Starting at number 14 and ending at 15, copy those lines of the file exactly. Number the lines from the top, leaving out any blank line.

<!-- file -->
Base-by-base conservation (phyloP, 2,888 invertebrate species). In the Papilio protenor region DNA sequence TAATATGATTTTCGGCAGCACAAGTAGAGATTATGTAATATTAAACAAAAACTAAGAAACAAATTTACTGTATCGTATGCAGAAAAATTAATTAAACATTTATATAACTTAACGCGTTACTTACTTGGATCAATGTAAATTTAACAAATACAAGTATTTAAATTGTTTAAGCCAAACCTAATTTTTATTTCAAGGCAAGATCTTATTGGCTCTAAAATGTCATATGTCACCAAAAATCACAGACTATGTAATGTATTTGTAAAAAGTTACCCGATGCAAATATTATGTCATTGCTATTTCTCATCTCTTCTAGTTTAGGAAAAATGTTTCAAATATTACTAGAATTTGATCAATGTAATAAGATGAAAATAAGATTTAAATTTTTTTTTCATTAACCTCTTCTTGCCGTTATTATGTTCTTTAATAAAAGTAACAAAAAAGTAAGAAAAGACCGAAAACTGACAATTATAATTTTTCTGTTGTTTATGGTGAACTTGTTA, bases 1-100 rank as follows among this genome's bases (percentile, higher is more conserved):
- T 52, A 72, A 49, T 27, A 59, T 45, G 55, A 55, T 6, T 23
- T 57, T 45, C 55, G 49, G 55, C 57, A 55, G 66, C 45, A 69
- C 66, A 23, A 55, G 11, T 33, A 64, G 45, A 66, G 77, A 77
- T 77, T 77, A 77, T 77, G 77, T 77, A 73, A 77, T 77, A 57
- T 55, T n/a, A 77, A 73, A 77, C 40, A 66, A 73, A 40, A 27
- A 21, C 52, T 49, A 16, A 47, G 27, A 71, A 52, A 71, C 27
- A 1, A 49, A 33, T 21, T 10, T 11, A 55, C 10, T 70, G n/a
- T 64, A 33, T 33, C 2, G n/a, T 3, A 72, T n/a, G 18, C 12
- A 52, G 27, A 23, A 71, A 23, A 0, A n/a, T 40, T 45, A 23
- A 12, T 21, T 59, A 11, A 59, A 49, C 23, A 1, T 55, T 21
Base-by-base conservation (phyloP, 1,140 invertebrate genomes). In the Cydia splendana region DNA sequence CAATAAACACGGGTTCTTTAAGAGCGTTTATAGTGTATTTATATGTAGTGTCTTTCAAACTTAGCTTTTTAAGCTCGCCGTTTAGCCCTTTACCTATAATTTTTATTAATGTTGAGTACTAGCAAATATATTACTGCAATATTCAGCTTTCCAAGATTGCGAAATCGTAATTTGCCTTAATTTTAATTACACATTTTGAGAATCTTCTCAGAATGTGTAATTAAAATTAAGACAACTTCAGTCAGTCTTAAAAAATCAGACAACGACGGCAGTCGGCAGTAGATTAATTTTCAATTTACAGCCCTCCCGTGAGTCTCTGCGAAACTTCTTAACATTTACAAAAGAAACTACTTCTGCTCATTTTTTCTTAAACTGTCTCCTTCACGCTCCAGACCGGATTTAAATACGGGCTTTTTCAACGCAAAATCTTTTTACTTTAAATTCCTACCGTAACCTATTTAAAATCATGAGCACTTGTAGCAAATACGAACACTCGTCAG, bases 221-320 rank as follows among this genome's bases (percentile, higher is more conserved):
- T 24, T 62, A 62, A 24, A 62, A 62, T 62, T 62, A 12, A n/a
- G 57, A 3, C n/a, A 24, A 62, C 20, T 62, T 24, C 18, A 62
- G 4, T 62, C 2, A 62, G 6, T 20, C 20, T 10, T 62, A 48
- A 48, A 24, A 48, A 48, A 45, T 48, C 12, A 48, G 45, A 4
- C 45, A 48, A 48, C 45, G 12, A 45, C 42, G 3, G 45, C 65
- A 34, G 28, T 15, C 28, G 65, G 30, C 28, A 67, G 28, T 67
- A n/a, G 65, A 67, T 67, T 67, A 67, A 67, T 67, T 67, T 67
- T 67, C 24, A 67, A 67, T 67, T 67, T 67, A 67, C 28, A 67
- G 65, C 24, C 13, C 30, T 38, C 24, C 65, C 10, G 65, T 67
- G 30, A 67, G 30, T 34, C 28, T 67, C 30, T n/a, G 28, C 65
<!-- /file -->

- G 57, A 3, C n/a, A 24, A 62, C 20, T 62, T 24, C 18, A 62
- G 4, T 62, C 2, A 62, G 6, T 20, C 20, T 10, T 62, A 48